Then, there is the limpkin.

Limpkins are one of the smaller wading birds and are not much to look compared to their brethren. They are a drab brown with white streaks and a curving, yellowish beak. What makes you notice these particular birds, however, is their piercing call.

According to the Cornell Ornithology Lab Web site, “Its screaming cry is unmistakable and evocative.”

I am not sure what they mean by evocative but I know that one neighbor was evoked to turn the hose on them one day. Granted, all birds make noise but the issue I have with the limpkins is that they call to one another all night long and for no apparent reason.

When I first heard their piercing call at 3 a.m., I reassured myself that Mr. Limpkin will soon find what or who he is looking for and then go away. Alas, I soon learned that there is more than one limpkin around. I stumbled upon this fact when I was making a recording of the call to send to the Florida Master Naturalist program for identification. As I was playing it back, two limpkins flew in for a closer look. I strongly recommend that you do not try this yourself unless you want the limpkins to take up residency in your backyard.

To confirm if you have heard their particular call, go to the Cornell Ornithology lab: Searc.h limpkin and click on the Sound tab to play their call.

Luckily for those who need their sleep, limpkins are fairly uncommon birds. Their northernmost range is in Florida. They are drawn to freshwater ponds and other wetlands in search of their main food source, the apple snail. Like all wading birds, they are the top predators in their ecosystem and are an indicator of ecosystem health. But before we pat ourselves on the back for sound ecological practice in our community, we need to keep in mind that the number of limpkins in the state has been in a general decline because of habitat destruction.

My hope is that the limpkins moved to Westchase out of choice and not because they were evicted from their old home. I also hope that the limpkin clan will find a safe and quiet pond in which to raise their young – just not in my backyard!

For more information, see Grant C. Sizemore, Martin B. Main, and Elise V. Pearlstine’s Florida's Wading Birds, 

By Shelly Stein

Master Gardener Shelly Stein is a resident of Village Green and can be reached at


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Bedding Plants 101: How to Prepare and Plant a Flower Bed, Part III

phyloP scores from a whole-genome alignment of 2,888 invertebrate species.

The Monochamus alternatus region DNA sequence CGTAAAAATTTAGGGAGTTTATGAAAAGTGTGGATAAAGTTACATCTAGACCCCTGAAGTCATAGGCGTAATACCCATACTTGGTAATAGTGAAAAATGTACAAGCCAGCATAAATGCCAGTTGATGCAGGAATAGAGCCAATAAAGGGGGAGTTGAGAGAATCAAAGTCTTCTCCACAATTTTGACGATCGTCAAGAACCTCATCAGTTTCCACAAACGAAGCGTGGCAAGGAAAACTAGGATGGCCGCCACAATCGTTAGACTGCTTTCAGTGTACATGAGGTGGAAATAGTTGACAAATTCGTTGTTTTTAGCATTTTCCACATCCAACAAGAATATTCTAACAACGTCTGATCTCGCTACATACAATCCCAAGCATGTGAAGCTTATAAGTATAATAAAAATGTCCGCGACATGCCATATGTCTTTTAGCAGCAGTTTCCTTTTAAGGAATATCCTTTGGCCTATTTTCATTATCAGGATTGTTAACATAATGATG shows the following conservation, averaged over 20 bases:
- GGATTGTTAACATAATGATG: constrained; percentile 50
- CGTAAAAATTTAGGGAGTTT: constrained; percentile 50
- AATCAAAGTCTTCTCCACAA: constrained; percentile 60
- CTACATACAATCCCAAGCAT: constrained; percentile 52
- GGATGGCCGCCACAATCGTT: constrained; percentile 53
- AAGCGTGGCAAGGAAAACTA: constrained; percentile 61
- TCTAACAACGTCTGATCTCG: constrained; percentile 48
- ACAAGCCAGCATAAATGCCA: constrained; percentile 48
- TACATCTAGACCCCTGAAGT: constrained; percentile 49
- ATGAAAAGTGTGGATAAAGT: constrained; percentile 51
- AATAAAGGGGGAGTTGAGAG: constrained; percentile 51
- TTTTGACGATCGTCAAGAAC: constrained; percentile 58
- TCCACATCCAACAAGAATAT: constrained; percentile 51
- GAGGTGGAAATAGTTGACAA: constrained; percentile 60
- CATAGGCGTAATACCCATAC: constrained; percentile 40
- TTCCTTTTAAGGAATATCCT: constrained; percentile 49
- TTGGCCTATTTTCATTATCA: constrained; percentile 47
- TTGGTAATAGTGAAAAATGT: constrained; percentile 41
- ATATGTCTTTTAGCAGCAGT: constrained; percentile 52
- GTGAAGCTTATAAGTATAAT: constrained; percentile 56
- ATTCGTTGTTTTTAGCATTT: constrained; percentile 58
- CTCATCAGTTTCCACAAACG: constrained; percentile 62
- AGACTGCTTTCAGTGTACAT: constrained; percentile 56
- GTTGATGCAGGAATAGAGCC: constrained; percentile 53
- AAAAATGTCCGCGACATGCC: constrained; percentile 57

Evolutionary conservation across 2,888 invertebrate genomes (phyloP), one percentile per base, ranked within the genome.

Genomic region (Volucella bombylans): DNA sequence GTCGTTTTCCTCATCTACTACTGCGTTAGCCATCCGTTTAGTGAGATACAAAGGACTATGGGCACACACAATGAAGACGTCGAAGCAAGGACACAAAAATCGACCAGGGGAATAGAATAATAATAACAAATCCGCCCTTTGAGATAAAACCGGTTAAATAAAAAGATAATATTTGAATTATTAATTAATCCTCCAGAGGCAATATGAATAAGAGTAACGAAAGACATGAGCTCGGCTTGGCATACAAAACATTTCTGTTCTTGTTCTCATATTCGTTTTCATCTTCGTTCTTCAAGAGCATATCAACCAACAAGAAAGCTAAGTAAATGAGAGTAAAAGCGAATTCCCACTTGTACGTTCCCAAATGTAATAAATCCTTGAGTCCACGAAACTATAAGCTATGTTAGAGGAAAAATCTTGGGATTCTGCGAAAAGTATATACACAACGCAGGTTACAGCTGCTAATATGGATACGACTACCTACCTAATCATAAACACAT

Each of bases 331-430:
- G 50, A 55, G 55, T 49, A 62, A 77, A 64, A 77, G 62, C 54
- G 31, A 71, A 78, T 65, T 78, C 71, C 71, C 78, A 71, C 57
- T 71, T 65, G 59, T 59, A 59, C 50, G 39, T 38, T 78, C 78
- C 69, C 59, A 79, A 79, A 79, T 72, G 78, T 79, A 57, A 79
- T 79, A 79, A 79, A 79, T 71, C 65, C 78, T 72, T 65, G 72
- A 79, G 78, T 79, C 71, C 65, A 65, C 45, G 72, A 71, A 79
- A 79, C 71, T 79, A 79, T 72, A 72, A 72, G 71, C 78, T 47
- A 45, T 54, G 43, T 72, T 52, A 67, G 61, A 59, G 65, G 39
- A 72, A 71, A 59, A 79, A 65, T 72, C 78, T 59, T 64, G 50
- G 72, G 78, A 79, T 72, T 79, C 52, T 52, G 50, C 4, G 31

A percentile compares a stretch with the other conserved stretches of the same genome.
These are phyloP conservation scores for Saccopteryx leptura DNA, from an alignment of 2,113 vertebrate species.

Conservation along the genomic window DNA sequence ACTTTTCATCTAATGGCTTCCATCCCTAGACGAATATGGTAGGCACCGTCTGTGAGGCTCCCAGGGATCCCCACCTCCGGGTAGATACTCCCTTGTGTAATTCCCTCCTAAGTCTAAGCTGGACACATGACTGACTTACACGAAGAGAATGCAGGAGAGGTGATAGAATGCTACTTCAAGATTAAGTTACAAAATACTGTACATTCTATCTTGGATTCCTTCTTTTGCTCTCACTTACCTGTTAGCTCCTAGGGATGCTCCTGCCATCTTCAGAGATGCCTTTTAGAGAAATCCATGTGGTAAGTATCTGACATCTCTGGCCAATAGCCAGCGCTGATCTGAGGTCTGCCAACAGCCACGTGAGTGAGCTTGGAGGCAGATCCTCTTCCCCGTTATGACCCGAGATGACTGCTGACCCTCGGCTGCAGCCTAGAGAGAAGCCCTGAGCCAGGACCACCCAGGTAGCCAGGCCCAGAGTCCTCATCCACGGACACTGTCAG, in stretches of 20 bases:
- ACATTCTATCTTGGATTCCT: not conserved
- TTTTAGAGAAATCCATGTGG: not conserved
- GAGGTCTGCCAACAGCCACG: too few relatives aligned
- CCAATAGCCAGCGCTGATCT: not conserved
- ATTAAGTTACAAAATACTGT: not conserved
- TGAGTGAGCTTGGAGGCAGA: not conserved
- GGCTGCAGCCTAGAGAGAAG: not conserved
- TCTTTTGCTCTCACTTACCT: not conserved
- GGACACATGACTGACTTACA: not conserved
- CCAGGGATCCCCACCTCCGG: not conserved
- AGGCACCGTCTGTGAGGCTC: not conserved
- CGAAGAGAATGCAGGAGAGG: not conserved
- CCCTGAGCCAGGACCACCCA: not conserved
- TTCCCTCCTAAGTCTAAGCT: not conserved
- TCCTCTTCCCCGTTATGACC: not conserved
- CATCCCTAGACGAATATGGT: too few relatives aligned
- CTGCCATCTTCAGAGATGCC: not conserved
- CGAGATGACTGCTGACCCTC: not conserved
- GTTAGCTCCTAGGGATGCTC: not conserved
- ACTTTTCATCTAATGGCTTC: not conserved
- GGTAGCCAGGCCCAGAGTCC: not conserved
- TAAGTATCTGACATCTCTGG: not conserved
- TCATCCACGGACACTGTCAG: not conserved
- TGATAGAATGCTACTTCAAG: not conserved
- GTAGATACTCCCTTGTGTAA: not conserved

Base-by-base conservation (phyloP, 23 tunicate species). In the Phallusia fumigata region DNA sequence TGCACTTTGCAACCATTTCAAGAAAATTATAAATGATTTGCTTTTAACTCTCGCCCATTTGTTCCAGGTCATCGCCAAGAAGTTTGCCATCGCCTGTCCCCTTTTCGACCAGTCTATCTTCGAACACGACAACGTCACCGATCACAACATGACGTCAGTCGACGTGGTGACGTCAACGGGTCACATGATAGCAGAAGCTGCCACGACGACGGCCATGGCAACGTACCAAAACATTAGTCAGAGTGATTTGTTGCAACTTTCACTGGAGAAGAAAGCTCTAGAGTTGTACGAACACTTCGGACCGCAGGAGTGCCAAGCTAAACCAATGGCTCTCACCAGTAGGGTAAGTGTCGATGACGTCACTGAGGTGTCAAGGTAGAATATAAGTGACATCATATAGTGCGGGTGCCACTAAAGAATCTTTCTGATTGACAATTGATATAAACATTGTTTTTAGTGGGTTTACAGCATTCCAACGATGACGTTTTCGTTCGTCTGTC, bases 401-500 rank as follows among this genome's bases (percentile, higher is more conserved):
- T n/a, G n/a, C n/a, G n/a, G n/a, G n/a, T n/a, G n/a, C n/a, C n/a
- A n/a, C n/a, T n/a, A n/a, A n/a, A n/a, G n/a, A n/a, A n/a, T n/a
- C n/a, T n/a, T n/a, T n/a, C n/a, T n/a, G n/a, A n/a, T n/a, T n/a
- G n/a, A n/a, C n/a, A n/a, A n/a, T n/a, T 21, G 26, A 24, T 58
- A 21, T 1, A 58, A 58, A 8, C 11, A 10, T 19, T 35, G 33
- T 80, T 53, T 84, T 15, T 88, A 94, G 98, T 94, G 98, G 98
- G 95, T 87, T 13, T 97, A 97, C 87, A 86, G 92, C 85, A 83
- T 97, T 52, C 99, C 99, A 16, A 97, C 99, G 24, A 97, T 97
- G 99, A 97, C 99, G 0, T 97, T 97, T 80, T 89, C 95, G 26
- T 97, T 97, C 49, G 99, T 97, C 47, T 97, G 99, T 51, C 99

Master Gardener Shelly Stein offers the third of a three-part series on how to prepare and plant a flower bed.

In January I walked around West Park Village and The Greens in search of a bare bed in order to photograph the process of preparing and planting a flower bed. The good news was that there were plenty to be found. The bad news was that there shouldn’t have been! January is smack-dab in the middle of our cool season, which has many more options for flowers than the current warm season.

My neighbors Seth and Ileana Ravenna graciously allowed me to use their front yard. (See photo: “victims’ house”). Before I even got started, I had some considerations. In the winter, the front gets no direct sunlight. In the late spring and summer, it will get about a half day of sunlight, so I needed a plant that can take shade and partial sun. Seth said that the bed tends to be soggy, not unusual for some homes, so they also needed plants that don’t mind wet feet. They also reported some problems with snails, again not unusual for a shaded, moist bed. Last, they needed a low-maintenance plant that would last through summer since they, like me, only like to plant twice annually. Their house is dark brown so I selected a saturated color – a red-orange begonia. Snails love them but the Ravennas know how to deal with them. I also bought some orange geraniums for a small spot in a corner of the bed that receives more constant sun.

The first step was to prepare the soil. I raked back the mulch and took a good look. Money-saving tip: You don’t need to get rid of old mulch unless you are fighting a plant disease. Reuse old mulch and place a thin layer of new mulch on top to make it look fresh. Seth and Ileana’s soil looked good: it had a lot of organic matter from prior years of planting, worms, grubs and few weeds. Insects, in general, are a sign of healthy soil. About 90 percent of the bugs you see in your yard are beneficial. If you dig up a grub, however, it is best to relocate it since they tend to feed on roots.